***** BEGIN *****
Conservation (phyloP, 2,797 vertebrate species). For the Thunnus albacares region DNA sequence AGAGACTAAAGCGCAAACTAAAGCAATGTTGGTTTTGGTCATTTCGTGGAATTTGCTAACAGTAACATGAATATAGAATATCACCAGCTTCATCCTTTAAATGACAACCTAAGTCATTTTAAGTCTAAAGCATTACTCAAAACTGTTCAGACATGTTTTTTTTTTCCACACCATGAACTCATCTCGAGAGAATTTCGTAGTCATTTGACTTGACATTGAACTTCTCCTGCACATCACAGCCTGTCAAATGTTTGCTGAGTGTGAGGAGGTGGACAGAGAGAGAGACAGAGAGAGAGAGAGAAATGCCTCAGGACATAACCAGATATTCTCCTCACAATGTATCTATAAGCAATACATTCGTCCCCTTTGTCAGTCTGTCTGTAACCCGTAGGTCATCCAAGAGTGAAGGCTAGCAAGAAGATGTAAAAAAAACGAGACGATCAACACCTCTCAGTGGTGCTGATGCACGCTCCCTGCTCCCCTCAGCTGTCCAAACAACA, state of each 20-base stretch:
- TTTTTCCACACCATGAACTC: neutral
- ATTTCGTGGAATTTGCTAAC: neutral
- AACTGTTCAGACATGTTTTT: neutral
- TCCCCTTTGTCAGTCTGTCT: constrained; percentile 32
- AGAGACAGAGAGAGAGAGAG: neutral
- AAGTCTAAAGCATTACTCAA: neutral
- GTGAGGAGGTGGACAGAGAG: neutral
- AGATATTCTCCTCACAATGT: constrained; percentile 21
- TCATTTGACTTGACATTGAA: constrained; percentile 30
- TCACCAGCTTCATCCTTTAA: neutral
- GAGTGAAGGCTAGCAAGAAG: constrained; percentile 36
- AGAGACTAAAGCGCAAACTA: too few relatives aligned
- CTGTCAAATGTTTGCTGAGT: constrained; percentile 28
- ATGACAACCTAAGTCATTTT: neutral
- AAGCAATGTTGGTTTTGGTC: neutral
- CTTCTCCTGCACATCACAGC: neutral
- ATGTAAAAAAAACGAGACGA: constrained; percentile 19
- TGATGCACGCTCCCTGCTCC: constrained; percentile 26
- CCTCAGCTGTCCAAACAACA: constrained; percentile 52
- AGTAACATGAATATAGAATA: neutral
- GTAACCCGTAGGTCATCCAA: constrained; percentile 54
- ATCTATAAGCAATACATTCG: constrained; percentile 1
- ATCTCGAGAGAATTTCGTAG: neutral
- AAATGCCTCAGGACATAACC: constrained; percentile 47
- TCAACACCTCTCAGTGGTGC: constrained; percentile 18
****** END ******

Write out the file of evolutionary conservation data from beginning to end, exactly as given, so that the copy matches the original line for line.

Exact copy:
Conservation (phyloP, 2,797 vertebrate species). For the Thunnus albacares region DNA sequence AGAGACTAAAGCGCAAACTAAAGCAATGTTGGTTTTGGTCATTTCGTGGAATTTGCTAACAGTAACATGAATATAGAATATCACCAGCTTCATCCTTTAAATGACAACCTAAGTCATTTTAAGTCTAAAGCATTACTCAAAACTGTTCAGACATGTTTTTTTTTTCCACACCATGAACTCATCTCGAGAGAATTTCGTAGTCATTTGACTTGACATTGAACTTCTCCTGCACATCACAGCCTGTCAAATGTTTGCTGAGTGTGAGGAGGTGGACAGAGAGAGAGACAGAGAGAGAGAGAGAAATGCCTCAGGACATAACCAGATATTCTCCTCACAATGTATCTATAAGCAATACATTCGTCCCCTTTGTCAGTCTGTCTGTAACCCGTAGGTCATCCAAGAGTGAAGGCTAGCAAGAAGATGTAAAAAAAACGAGACGATCAACACCTCTCAGTGGTGCTGATGCACGCTCCCTGCTCCCCTCAGCTGTCCAAACAACA, state of each 20-base stretch:
- TTTTTCCACACCATGAACTC: neutral
- ATTTCGTGGAATTTGCTAAC: neutral
- AACTGTTCAGACATGTTTTT: neutral
- TCCCCTTTGTCAGTCTGTCT: constrained; percentile 32
- AGAGACAGAGAGAGAGAGAG: neutral
- AAGTCTAAAGCATTACTCAA: neutral
- GTGAGGAGGTGGACAGAGAG: neutral
- AGATATTCTCCTCACAATGT: constrained; percentile 21
- TCATTTGACTTGACATTGAA: constrained; percentile 30
- TCACCAGCTTCATCCTTTAA: neutral
- GAGTGAAGGCTAGCAAGAAG: constrained; percentile 36
- AGAGACTAAAGCGCAAACTA: too few relatives aligned
- CTGTCAAATGTTTGCTGAGT: constrained; percentile 28
- ATGACAACCTAAGTCATTTT: neutral
- AAGCAATGTTGGTTTTGGTC: neutral
- CTTCTCCTGCACATCACAGC: neutral
- ATGTAAAAAAAACGAGACGA: constrained; percentile 19
- TGATGCACGCTCCCTGCTCC: constrained; percentile 26
- CCTCAGCTGTCCAAACAACA: constrained; percentile 52
- AGTAACATGAATATAGAATA: neutral
- GTAACCCGTAGGTCATCCAA: constrained; percentile 54
- ATCTATAAGCAATACATTCG: constrained; percentile 1
- ATCTCGAGAGAATTTCGTAG: neutral
- AAATGCCTCAGGACATAACC: constrained; percentile 47
- TCAACACCTCTCAGTGGTGC: constrained; percentile 18